HOUNDSTOOTH PATTERN

The houndstooth pattern is created by a particular weave repeated identically. It is a “yarn dyed” pattern : the threads of fabric are dyed before weaving. The houndstooth pattern is thus created through the weaving phase. The interlacing of the patterns is done by weaving the same number of weft threads above and below.

A resilient weave adapted to the practice of hunting

The houndstooth pattern originally had more than an aesthetic role. This weave allows a better resistance to twisting compared to the other twills. Houndstooth had various uses depending on its size. Whereas the smaller scale is generally used for sports jackets, the larger scale is preferred for coats.

The tartan of merchants and traders

Houndstooth has similar but different origins to tartan. It originated in the Scottish Lowlands where it has been worn since the 1880s by those who were not allowed to wear tartans. The houndstooth therefore has a more popular connotation, worn by those who have no noble title and who do not belong to a clan. It is the craftsmen and merchants’ pattern: its wearing is not restricted by any aristocratic rule.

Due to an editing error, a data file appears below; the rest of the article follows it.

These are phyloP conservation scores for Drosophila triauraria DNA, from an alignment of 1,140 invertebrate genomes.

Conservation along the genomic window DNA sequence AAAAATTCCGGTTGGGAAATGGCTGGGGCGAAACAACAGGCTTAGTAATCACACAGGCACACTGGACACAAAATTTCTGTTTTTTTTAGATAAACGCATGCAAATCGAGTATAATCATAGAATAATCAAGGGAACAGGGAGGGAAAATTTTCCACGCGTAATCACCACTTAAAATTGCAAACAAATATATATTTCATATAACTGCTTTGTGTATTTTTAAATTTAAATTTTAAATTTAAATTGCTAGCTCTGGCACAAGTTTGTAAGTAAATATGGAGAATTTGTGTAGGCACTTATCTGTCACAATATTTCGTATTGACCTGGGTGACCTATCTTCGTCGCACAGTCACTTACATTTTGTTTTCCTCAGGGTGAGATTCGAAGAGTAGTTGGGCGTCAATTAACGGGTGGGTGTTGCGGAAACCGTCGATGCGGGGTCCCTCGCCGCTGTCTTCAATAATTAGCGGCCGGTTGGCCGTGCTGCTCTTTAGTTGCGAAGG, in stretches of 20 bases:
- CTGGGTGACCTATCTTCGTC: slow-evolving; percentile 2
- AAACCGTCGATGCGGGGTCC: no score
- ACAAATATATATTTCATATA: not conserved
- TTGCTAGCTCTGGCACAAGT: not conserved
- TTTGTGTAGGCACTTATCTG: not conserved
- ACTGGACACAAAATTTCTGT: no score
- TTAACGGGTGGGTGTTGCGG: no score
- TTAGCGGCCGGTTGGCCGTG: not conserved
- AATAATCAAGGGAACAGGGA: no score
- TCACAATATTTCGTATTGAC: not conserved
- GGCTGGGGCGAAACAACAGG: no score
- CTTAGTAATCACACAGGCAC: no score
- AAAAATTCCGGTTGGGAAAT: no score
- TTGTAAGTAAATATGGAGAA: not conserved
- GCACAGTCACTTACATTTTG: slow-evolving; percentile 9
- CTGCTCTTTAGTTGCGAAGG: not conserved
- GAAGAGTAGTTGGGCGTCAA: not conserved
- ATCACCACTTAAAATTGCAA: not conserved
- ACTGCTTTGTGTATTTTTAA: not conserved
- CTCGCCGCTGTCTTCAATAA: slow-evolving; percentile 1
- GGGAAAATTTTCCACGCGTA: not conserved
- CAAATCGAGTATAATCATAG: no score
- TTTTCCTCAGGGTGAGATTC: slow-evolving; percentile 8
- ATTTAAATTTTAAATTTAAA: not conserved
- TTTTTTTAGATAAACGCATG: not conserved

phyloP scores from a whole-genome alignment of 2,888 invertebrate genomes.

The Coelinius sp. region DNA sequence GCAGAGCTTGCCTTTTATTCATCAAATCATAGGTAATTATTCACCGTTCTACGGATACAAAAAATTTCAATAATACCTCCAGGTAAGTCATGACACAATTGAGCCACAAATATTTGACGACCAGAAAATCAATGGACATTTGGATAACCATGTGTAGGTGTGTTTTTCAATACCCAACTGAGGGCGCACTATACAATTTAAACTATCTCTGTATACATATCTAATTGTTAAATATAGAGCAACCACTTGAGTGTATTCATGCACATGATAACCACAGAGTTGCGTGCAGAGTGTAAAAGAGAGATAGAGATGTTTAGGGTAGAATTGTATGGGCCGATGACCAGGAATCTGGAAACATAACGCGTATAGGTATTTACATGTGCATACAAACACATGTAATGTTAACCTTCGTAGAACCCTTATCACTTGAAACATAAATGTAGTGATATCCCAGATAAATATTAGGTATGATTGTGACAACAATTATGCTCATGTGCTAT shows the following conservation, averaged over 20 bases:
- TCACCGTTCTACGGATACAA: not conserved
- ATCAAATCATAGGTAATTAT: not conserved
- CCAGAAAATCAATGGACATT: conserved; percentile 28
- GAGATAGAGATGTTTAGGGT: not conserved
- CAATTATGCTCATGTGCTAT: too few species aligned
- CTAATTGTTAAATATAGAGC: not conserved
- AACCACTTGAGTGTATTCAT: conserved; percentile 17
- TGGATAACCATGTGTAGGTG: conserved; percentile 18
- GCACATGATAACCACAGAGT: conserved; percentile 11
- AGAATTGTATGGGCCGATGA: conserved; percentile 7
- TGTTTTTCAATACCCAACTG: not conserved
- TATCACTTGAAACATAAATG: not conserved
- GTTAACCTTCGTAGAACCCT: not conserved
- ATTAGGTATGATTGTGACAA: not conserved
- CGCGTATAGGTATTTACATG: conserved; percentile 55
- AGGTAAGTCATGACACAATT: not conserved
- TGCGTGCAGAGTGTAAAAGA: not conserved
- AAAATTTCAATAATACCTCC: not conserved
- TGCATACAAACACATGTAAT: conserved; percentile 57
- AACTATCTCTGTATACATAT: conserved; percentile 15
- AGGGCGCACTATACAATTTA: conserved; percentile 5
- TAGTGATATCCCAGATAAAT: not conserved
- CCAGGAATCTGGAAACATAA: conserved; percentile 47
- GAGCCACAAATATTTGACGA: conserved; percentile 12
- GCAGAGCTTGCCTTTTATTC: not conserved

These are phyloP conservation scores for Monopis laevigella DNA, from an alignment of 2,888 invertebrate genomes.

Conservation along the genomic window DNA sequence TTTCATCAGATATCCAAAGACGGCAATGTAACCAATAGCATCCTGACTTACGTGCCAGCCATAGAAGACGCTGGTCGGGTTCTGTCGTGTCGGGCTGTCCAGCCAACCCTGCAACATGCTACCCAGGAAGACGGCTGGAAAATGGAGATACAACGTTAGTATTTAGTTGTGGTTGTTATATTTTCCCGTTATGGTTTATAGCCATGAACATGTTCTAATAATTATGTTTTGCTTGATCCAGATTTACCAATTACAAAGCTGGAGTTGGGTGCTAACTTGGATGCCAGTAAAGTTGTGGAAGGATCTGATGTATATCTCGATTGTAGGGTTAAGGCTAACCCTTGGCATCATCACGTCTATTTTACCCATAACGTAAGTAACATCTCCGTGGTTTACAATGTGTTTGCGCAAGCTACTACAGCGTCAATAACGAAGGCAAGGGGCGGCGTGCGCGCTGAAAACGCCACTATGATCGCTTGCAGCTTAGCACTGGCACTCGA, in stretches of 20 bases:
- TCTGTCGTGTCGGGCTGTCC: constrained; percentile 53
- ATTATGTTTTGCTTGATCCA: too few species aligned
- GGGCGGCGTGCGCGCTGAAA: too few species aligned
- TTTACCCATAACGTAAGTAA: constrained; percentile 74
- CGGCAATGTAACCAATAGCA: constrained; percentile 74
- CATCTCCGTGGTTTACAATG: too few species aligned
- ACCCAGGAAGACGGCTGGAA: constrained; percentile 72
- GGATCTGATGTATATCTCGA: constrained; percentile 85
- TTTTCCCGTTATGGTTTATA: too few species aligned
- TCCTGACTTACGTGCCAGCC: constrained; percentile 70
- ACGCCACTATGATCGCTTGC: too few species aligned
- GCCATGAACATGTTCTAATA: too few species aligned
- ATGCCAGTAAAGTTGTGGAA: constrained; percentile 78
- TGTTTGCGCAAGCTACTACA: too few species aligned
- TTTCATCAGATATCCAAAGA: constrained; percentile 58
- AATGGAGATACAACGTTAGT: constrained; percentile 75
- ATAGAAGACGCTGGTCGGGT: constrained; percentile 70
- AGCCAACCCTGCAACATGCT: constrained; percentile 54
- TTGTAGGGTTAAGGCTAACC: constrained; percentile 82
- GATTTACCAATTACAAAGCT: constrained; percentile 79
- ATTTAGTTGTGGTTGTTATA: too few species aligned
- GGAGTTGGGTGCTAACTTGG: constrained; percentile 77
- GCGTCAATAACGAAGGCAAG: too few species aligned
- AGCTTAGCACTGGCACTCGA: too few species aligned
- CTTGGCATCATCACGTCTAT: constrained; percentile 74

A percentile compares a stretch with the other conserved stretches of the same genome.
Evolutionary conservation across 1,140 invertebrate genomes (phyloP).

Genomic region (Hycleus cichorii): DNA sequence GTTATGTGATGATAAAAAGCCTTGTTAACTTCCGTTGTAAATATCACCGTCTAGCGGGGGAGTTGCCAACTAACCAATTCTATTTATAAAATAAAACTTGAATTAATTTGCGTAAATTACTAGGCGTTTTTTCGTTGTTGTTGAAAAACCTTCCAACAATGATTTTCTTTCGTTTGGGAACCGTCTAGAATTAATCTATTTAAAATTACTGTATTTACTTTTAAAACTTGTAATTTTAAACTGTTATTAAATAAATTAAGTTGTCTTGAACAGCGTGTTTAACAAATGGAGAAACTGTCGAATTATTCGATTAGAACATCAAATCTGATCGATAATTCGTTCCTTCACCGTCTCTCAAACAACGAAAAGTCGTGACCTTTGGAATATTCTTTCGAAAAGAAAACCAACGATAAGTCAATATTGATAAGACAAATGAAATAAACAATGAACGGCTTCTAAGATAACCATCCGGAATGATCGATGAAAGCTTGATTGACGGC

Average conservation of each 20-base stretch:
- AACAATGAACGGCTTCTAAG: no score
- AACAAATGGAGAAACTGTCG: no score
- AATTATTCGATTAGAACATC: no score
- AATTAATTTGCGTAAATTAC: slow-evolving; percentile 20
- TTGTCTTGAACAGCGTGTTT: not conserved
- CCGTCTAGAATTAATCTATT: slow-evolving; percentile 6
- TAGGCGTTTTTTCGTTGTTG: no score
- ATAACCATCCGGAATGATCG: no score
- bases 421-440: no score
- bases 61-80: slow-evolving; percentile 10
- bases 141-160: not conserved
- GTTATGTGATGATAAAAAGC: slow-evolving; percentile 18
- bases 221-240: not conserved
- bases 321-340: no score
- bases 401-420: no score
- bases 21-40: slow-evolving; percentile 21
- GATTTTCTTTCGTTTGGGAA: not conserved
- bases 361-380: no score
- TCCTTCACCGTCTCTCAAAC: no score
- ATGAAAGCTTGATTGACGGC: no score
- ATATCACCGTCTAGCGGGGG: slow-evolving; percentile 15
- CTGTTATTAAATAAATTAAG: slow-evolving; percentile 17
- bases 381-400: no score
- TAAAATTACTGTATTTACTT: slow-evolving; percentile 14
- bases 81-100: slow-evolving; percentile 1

The ennoblement of the houndstooth pattern by Edward VIII

However, it is an eminent figure of the nobility, Edward VIII, Prince of Wales, who democratised the pattern. The Prince of Wales is photographed in the January, 15th 1934 issue of Vogue wearing a houndstooth suit. The aristocracy appropriated the pattern and incorporated it into their weekend-in-the-countryside wardrobe. The houndstooth check, in spite of its common origin, became a distinctive sign of the wealthy.

It wasn’t until the 1950s and the “Roman style” that spread all over Europe that the houndstooth once again became a popular motif. Young Italians, at the end of the Fascist period, wore suits and sports jackets with the houndstooth pattern.

Foujita by Robert Doisneau, Palais Royal, Paris, 1950

Billy Wilder and I.A.L Diamond, New York City, 1963

young Italian looking for his train, Uomo Vogue, december 1972

Marelli ad, Uomo Vogue, 1976

Pati Smith, Copenhagen, may 1976

Cary Grant, Hollywood, 1953

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